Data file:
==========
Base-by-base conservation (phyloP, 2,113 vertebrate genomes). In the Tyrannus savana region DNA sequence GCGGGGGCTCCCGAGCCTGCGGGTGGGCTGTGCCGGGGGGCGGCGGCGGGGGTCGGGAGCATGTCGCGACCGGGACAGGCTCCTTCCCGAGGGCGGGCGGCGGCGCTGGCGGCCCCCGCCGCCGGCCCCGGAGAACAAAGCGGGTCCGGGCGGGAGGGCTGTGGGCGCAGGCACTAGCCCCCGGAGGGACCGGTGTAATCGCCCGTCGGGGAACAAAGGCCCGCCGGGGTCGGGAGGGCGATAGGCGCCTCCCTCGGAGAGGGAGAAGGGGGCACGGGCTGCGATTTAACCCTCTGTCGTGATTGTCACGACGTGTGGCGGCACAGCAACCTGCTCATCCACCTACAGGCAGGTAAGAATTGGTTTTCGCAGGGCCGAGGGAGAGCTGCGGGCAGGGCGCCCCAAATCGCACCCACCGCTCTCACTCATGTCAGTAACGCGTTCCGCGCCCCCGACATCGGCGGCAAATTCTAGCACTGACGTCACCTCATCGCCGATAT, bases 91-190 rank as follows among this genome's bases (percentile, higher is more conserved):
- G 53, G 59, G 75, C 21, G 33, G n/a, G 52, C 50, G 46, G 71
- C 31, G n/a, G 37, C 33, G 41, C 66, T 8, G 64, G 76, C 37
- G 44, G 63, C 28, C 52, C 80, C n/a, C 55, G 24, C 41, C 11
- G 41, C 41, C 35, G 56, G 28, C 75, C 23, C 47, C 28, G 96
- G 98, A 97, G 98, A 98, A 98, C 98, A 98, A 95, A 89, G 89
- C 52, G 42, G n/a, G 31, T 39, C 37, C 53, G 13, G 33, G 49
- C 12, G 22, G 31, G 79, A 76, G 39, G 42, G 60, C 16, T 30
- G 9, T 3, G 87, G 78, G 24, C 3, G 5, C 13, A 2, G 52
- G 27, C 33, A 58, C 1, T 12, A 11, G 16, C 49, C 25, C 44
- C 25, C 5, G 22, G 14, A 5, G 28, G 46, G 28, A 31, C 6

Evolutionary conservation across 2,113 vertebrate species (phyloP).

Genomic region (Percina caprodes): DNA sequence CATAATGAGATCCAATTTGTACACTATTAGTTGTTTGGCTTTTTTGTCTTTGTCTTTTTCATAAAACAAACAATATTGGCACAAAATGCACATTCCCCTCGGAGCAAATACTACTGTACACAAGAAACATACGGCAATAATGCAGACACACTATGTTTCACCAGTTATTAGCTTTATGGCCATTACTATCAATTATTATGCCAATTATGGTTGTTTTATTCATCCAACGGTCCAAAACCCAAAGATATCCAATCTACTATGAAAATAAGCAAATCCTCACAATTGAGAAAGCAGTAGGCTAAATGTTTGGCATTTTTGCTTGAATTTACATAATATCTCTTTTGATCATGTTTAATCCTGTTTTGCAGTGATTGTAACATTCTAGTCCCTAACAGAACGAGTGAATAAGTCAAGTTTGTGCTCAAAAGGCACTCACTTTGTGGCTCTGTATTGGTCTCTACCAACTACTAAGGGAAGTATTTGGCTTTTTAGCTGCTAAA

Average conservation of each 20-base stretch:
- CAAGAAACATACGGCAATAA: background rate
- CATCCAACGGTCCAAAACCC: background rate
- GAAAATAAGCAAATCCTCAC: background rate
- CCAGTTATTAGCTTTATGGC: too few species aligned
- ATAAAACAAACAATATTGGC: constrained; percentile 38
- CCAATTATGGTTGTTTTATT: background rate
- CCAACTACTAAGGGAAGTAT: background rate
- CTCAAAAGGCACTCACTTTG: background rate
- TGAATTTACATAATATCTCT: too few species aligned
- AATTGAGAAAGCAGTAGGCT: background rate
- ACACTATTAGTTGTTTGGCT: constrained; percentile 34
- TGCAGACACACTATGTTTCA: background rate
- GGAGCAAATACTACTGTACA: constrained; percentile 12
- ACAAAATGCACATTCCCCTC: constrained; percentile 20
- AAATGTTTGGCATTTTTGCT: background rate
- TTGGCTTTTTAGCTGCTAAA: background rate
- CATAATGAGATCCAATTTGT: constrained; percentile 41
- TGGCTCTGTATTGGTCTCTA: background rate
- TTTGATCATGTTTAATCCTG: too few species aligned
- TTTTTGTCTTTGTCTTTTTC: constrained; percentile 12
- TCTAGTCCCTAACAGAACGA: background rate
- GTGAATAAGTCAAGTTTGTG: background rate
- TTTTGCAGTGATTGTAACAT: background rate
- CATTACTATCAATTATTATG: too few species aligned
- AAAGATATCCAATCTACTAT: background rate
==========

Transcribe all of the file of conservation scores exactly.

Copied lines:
Base-by-base conservation (phyloP, 2,113 vertebrate genomes). In the Tyrannus savana region DNA sequence GCGGGGGCTCCCGAGCCTGCGGGTGGGCTGTGCCGGGGGGCGGCGGCGGGGGTCGGGAGCATGTCGCGACCGGGACAGGCTCCTTCCCGAGGGCGGGCGGCGGCGCTGGCGGCCCCCGCCGCCGGCCCCGGAGAACAAAGCGGGTCCGGGCGGGAGGGCTGTGGGCGCAGGCACTAGCCCCCGGAGGGACCGGTGTAATCGCCCGTCGGGGAACAAAGGCCCGCCGGGGTCGGGAGGGCGATAGGCGCCTCCCTCGGAGAGGGAGAAGGGGGCACGGGCTGCGATTTAACCCTCTGTCGTGATTGTCACGACGTGTGGCGGCACAGCAACCTGCTCATCCACCTACAGGCAGGTAAGAATTGGTTTTCGCAGGGCCGAGGGAGAGCTGCGGGCAGGGCGCCCCAAATCGCACCCACCGCTCTCACTCATGTCAGTAACGCGTTCCGCGCCCCCGACATCGGCGGCAAATTCTAGCACTGACGTCACCTCATCGCCGATAT, bases 91-190 rank as follows among this genome's bases (percentile, higher is more conserved):
- G 53, G 59, G 75, C 21, G 33, G n/a, G 52, C 50, G 46, G 71
- C 31, G n/a, G 37, C 33, G 41, C 66, T 8, G 64, G 76, C 37
- G 44, G 63, C 28, C 52, C 80, C n/a, C 55, G 24, C 41, C 11
- G 41, C 41, C 35, G 56, G 28, C 75, C 23, C 47, C 28, G 96
- G 98, A 97, G 98, A 98, A 98, C 98, A 98, A 95, A 89, G 89
- C 52, G 42, G n/a, G 31, T 39, C 37, C 53, G 13, G 33, G 49
- C 12, G 22, G 31, G 79, A 76, G 39, G 42, G 60, C 16, T 30
- G 9, T 3, G 87, G 78, G 24, C 3, G 5, C 13, A 2, G 52
- G 27, C 33, A 58, C 1, T 12, A 11, G 16, C 49, C 25, C 44
- C 25, C 5, G 22, G 14, A 5, G 28, G 46, G 28, A 31, C 6

Evolutionary conservation across 2,113 vertebrate species (phyloP).

Genomic region (Percina caprodes): DNA sequence CATAATGAGATCCAATTTGTACACTATTAGTTGTTTGGCTTTTTTGTCTTTGTCTTTTTCATAAAACAAACAATATTGGCACAAAATGCACATTCCCCTCGGAGCAAATACTACTGTACACAAGAAACATACGGCAATAATGCAGACACACTATGTTTCACCAGTTATTAGCTTTATGGCCATTACTATCAATTATTATGCCAATTATGGTTGTTTTATTCATCCAACGGTCCAAAACCCAAAGATATCCAATCTACTATGAAAATAAGCAAATCCTCACAATTGAGAAAGCAGTAGGCTAAATGTTTGGCATTTTTGCTTGAATTTACATAATATCTCTTTTGATCATGTTTAATCCTGTTTTGCAGTGATTGTAACATTCTAGTCCCTAACAGAACGAGTGAATAAGTCAAGTTTGTGCTCAAAAGGCACTCACTTTGTGGCTCTGTATTGGTCTCTACCAACTACTAAGGGAAGTATTTGGCTTTTTAGCTGCTAAA

Average conservation of each 20-base stretch:
- CAAGAAACATACGGCAATAA: background rate
- CATCCAACGGTCCAAAACCC: background rate
- GAAAATAAGCAAATCCTCAC: background rate
- CCAGTTATTAGCTTTATGGC: too few species aligned
- ATAAAACAAACAATATTGGC: constrained; percentile 38
- CCAATTATGGTTGTTTTATT: background rate
- CCAACTACTAAGGGAAGTAT: background rate
- CTCAAAAGGCACTCACTTTG: background rate
- TGAATTTACATAATATCTCT: too few species aligned
- AATTGAGAAAGCAGTAGGCT: background rate
- ACACTATTAGTTGTTTGGCT: constrained; percentile 34
- TGCAGACACACTATGTTTCA: background rate
- GGAGCAAATACTACTGTACA: constrained; percentile 12
- ACAAAATGCACATTCCCCTC: constrained; percentile 20
- AAATGTTTGGCATTTTTGCT: background rate
- TTGGCTTTTTAGCTGCTAAA: background rate
- CATAATGAGATCCAATTTGT: constrained; percentile 41
- TGGCTCTGTATTGGTCTCTA: background rate
- TTTGATCATGTTTAATCCTG: too few species aligned
- TTTTTGTCTTTGTCTTTTTC: constrained; percentile 12
- TCTAGTCCCTAACAGAACGA: background rate
- GTGAATAAGTCAAGTTTGTG: background rate
- TTTTGCAGTGATTGTAACAT: background rate
- CATTACTATCAATTATTATG: too few species aligned
- AAAGATATCCAATCTACTAT: background rate